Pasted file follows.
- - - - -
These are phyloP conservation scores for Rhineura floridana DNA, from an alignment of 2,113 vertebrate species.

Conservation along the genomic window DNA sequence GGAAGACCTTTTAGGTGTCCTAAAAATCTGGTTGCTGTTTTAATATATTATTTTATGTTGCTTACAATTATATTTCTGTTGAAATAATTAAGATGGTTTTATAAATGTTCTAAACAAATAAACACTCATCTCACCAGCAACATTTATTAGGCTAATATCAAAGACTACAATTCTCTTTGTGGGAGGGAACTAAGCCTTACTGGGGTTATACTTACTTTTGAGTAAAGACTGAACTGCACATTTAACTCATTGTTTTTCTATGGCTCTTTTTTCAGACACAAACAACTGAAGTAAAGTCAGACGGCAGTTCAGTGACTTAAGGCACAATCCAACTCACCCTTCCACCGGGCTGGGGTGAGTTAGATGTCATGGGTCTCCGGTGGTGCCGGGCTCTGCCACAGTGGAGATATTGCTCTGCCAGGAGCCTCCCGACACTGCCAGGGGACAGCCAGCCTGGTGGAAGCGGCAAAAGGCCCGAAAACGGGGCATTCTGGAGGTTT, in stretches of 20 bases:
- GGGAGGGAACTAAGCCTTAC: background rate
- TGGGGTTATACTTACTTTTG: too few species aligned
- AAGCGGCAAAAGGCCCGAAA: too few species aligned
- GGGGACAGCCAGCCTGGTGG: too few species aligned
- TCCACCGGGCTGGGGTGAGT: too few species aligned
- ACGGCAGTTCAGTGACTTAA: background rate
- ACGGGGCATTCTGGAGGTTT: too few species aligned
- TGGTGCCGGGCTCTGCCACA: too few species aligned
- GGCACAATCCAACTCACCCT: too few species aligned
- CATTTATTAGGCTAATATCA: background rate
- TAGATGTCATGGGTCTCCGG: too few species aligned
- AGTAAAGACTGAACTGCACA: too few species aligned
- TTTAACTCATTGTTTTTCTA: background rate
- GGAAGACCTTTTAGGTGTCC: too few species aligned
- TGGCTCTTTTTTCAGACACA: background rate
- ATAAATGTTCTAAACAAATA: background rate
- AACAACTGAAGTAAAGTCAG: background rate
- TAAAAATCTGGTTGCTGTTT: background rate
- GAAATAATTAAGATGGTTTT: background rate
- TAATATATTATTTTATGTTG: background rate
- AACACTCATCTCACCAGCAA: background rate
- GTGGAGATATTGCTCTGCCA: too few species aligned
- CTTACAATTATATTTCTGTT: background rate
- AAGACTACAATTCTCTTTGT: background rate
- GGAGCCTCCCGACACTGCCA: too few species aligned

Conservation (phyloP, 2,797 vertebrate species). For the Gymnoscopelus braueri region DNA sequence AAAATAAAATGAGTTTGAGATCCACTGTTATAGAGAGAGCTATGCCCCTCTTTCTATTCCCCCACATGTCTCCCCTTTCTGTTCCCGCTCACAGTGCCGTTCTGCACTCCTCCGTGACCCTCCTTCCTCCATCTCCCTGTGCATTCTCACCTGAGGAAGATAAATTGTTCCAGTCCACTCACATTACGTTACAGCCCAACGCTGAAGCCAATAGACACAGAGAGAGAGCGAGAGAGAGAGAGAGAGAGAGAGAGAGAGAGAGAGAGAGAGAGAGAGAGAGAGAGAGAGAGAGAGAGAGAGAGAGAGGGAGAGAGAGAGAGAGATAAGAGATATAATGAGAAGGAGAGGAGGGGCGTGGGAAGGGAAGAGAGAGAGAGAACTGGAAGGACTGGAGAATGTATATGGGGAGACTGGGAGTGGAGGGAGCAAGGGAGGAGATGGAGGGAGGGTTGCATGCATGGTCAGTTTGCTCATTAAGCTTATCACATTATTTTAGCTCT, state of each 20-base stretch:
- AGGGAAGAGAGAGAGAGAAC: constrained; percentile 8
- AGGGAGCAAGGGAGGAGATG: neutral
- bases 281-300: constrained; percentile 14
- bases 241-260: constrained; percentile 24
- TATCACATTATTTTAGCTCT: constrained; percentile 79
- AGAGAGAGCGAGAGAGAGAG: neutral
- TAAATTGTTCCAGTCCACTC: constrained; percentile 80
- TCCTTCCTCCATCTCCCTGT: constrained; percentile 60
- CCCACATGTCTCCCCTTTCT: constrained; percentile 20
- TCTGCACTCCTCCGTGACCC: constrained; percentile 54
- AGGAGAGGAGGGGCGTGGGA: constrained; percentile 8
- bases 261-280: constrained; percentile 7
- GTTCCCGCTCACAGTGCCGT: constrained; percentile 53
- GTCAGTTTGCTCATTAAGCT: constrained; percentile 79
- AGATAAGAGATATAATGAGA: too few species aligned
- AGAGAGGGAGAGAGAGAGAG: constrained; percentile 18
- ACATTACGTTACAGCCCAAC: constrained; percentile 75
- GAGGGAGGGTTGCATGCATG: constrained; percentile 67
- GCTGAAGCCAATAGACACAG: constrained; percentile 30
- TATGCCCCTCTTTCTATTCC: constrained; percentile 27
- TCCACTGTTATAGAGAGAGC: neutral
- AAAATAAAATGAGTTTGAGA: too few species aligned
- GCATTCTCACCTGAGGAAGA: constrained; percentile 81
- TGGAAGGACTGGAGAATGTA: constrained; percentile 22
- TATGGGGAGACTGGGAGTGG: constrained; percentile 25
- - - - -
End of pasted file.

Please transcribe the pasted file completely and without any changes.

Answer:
These are phyloP conservation scores for Rhineura floridana DNA, from an alignment of 2,113 vertebrate species.

Conservation along the genomic window DNA sequence GGAAGACCTTTTAGGTGTCCTAAAAATCTGGTTGCTGTTTTAATATATTATTTTATGTTGCTTACAATTATATTTCTGTTGAAATAATTAAGATGGTTTTATAAATGTTCTAAACAAATAAACACTCATCTCACCAGCAACATTTATTAGGCTAATATCAAAGACTACAATTCTCTTTGTGGGAGGGAACTAAGCCTTACTGGGGTTATACTTACTTTTGAGTAAAGACTGAACTGCACATTTAACTCATTGTTTTTCTATGGCTCTTTTTTCAGACACAAACAACTGAAGTAAAGTCAGACGGCAGTTCAGTGACTTAAGGCACAATCCAACTCACCCTTCCACCGGGCTGGGGTGAGTTAGATGTCATGGGTCTCCGGTGGTGCCGGGCTCTGCCACAGTGGAGATATTGCTCTGCCAGGAGCCTCCCGACACTGCCAGGGGACAGCCAGCCTGGTGGAAGCGGCAAAAGGCCCGAAAACGGGGCATTCTGGAGGTTT, in stretches of 20 bases:
- GGGAGGGAACTAAGCCTTAC: background rate
- TGGGGTTATACTTACTTTTG: too few species aligned
- AAGCGGCAAAAGGCCCGAAA: too few species aligned
- GGGGACAGCCAGCCTGGTGG: too few species aligned
- TCCACCGGGCTGGGGTGAGT: too few species aligned
- ACGGCAGTTCAGTGACTTAA: background rate
- ACGGGGCATTCTGGAGGTTT: too few species aligned
- TGGTGCCGGGCTCTGCCACA: too few species aligned
- GGCACAATCCAACTCACCCT: too few species aligned
- CATTTATTAGGCTAATATCA: background rate
- TAGATGTCATGGGTCTCCGG: too few species aligned
- AGTAAAGACTGAACTGCACA: too few species aligned
- TTTAACTCATTGTTTTTCTA: background rate
- GGAAGACCTTTTAGGTGTCC: too few species aligned
- TGGCTCTTTTTTCAGACACA: background rate
- ATAAATGTTCTAAACAAATA: background rate
- AACAACTGAAGTAAAGTCAG: background rate
- TAAAAATCTGGTTGCTGTTT: background rate
- GAAATAATTAAGATGGTTTT: background rate
- TAATATATTATTTTATGTTG: background rate
- AACACTCATCTCACCAGCAA: background rate
- GTGGAGATATTGCTCTGCCA: too few species aligned
- CTTACAATTATATTTCTGTT: background rate
- AAGACTACAATTCTCTTTGT: background rate
- GGAGCCTCCCGACACTGCCA: too few species aligned

Conservation (phyloP, 2,797 vertebrate species). For the Gymnoscopelus braueri region DNA sequence AAAATAAAATGAGTTTGAGATCCACTGTTATAGAGAGAGCTATGCCCCTCTTTCTATTCCCCCACATGTCTCCCCTTTCTGTTCCCGCTCACAGTGCCGTTCTGCACTCCTCCGTGACCCTCCTTCCTCCATCTCCCTGTGCATTCTCACCTGAGGAAGATAAATTGTTCCAGTCCACTCACATTACGTTACAGCCCAACGCTGAAGCCAATAGACACAGAGAGAGAGCGAGAGAGAGAGAGAGAGAGAGAGAGAGAGAGAGAGAGAGAGAGAGAGAGAGAGAGAGAGAGAGAGAGAGAGAGAGAGGGAGAGAGAGAGAGAGATAAGAGATATAATGAGAAGGAGAGGAGGGGCGTGGGAAGGGAAGAGAGAGAGAGAACTGGAAGGACTGGAGAATGTATATGGGGAGACTGGGAGTGGAGGGAGCAAGGGAGGAGATGGAGGGAGGGTTGCATGCATGGTCAGTTTGCTCATTAAGCTTATCACATTATTTTAGCTCT, state of each 20-base stretch:
- AGGGAAGAGAGAGAGAGAAC: constrained; percentile 8
- AGGGAGCAAGGGAGGAGATG: neutral
- bases 281-300: constrained; percentile 14
- bases 241-260: constrained; percentile 24
- TATCACATTATTTTAGCTCT: constrained; percentile 79
- AGAGAGAGCGAGAGAGAGAG: neutral
- TAAATTGTTCCAGTCCACTC: constrained; percentile 80
- TCCTTCCTCCATCTCCCTGT: constrained; percentile 60
- CCCACATGTCTCCCCTTTCT: constrained; percentile 20
- TCTGCACTCCTCCGTGACCC: constrained; percentile 54
- AGGAGAGGAGGGGCGTGGGA: constrained; percentile 8
- bases 261-280: constrained; percentile 7
- GTTCCCGCTCACAGTGCCGT: constrained; percentile 53
- GTCAGTTTGCTCATTAAGCT: constrained; percentile 79
- AGATAAGAGATATAATGAGA: too few species aligned
- AGAGAGGGAGAGAGAGAGAG: constrained; percentile 18
- ACATTACGTTACAGCCCAAC: constrained; percentile 75
- GAGGGAGGGTTGCATGCATG: constrained; percentile 67
- GCTGAAGCCAATAGACACAG: constrained; percentile 30
- TATGCCCCTCTTTCTATTCC: constrained; percentile 27
- TCCACTGTTATAGAGAGAGC: neutral
- AAAATAAAATGAGTTTGAGA: too few species aligned
- GCATTCTCACCTGAGGAAGA: constrained; percentile 81
- TGGAAGGACTGGAGAATGTA: constrained; percentile 22
- TATGGGGAGACTGGGAGTGG: constrained; percentile 25